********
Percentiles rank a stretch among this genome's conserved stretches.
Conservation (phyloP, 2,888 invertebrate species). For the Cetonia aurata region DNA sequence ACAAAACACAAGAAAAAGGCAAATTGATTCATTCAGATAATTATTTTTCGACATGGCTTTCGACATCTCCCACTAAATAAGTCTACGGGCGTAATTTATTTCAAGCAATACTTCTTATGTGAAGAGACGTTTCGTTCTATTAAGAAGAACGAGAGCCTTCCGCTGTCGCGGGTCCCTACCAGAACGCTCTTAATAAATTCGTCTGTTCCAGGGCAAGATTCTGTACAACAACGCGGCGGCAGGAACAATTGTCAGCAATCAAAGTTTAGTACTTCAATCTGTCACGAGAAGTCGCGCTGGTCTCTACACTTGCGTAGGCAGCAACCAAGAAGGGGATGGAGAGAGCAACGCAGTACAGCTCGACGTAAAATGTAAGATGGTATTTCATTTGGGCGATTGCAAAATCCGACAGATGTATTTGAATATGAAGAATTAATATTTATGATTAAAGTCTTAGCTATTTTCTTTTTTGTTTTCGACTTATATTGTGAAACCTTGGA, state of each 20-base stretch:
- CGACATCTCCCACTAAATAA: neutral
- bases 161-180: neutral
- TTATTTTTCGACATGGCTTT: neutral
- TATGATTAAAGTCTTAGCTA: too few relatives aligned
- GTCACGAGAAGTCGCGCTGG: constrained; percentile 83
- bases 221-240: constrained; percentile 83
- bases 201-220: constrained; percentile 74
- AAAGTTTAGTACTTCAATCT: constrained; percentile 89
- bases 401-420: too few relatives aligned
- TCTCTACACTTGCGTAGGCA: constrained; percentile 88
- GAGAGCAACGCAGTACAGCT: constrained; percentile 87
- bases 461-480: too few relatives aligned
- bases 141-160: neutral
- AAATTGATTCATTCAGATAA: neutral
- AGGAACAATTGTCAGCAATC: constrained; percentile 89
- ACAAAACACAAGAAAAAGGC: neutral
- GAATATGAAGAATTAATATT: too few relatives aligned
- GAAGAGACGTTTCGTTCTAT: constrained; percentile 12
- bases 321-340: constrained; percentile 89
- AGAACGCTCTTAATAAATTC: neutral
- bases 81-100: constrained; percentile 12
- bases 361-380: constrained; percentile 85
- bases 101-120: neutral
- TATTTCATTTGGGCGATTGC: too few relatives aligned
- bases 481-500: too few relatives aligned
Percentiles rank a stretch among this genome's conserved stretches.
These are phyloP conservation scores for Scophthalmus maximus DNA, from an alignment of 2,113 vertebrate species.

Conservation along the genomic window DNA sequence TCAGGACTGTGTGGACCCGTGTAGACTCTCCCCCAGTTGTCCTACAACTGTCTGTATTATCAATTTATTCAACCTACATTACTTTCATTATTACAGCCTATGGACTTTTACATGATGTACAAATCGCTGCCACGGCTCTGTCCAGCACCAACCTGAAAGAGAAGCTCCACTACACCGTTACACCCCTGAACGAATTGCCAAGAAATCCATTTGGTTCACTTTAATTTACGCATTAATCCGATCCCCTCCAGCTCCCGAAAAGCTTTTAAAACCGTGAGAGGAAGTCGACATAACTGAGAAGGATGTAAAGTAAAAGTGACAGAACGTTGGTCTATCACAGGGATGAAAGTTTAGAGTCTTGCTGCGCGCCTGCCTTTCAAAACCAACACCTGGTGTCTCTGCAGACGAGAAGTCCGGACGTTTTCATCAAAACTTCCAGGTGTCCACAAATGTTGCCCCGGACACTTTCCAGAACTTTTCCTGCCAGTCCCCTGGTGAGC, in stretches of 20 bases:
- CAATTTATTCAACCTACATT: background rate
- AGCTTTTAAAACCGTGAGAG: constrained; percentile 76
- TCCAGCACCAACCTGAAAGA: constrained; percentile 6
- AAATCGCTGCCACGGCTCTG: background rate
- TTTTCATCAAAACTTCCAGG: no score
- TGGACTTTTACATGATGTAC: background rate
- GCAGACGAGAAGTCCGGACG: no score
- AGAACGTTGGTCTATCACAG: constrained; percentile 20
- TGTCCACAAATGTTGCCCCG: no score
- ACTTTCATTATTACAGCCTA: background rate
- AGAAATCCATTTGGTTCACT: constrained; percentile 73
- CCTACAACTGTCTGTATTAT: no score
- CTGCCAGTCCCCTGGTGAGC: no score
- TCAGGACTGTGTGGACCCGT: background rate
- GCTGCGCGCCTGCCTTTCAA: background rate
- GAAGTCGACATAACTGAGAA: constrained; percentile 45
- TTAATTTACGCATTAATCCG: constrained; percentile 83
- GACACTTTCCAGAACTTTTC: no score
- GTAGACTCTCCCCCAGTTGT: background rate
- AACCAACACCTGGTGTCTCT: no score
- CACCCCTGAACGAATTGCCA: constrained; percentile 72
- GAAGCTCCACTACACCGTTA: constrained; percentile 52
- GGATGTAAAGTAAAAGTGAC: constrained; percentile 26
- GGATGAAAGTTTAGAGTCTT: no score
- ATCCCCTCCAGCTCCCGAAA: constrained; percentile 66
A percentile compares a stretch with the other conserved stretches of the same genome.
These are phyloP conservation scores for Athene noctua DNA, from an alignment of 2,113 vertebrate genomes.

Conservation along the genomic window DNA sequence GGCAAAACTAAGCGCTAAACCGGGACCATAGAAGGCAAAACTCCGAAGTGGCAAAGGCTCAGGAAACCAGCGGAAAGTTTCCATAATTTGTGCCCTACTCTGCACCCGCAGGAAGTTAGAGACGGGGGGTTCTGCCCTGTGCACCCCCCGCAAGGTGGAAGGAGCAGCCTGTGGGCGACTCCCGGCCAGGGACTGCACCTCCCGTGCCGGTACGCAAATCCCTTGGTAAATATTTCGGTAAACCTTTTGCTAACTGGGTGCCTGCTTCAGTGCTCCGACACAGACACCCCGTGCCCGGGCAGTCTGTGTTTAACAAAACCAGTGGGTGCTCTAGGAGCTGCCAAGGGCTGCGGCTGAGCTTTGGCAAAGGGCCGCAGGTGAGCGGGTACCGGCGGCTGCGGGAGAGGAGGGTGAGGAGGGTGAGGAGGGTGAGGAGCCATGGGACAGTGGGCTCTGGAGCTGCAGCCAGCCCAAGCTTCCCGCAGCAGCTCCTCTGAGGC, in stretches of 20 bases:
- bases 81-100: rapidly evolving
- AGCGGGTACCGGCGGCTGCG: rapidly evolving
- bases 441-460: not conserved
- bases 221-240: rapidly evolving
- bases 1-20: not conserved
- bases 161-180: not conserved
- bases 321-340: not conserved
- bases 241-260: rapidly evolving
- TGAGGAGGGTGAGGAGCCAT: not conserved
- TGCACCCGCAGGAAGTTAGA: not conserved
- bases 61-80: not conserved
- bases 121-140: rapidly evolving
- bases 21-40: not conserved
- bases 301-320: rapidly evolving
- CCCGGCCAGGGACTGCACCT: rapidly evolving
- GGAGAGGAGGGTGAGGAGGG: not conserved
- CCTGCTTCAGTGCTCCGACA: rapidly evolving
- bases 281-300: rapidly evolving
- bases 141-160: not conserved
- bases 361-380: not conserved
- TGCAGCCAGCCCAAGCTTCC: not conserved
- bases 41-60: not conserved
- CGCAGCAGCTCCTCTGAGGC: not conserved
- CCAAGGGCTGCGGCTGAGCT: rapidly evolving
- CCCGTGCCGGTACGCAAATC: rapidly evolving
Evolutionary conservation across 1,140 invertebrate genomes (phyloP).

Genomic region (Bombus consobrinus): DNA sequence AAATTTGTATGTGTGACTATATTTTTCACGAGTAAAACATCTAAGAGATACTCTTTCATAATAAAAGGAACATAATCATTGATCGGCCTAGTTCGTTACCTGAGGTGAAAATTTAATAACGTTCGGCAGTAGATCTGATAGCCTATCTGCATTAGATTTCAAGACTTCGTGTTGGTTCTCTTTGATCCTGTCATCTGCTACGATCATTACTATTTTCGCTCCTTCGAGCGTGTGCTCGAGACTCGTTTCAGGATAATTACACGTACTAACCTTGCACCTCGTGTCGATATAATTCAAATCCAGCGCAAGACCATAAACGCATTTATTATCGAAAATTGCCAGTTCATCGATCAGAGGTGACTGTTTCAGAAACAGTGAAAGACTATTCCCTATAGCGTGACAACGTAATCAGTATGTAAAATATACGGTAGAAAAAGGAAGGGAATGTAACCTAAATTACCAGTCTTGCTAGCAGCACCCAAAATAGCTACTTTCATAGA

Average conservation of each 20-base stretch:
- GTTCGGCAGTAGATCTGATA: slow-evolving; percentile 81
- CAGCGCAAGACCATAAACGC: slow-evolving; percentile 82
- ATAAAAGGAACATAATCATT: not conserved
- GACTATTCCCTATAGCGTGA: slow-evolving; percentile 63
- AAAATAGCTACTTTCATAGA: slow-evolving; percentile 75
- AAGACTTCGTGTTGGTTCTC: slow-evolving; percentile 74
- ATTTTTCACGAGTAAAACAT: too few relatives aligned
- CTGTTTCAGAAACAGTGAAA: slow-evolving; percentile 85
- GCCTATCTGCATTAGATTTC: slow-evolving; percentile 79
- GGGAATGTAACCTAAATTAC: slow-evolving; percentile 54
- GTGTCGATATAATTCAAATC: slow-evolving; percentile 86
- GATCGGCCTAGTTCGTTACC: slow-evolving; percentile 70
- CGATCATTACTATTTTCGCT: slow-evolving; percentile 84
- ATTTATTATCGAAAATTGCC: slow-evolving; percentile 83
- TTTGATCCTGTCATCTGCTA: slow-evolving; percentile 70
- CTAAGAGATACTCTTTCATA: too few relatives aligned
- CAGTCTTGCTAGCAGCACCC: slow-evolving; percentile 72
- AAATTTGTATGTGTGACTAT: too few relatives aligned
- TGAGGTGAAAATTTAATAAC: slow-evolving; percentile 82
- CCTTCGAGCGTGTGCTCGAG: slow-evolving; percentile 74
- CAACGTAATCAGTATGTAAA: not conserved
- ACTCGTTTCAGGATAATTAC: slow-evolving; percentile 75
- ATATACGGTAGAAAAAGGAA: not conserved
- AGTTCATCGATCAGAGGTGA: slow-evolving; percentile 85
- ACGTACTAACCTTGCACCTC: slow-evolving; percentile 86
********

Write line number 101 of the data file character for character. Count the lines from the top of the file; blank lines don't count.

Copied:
- TTTGATCCTGTCATCTGCTA: slow-evolving; percentile 70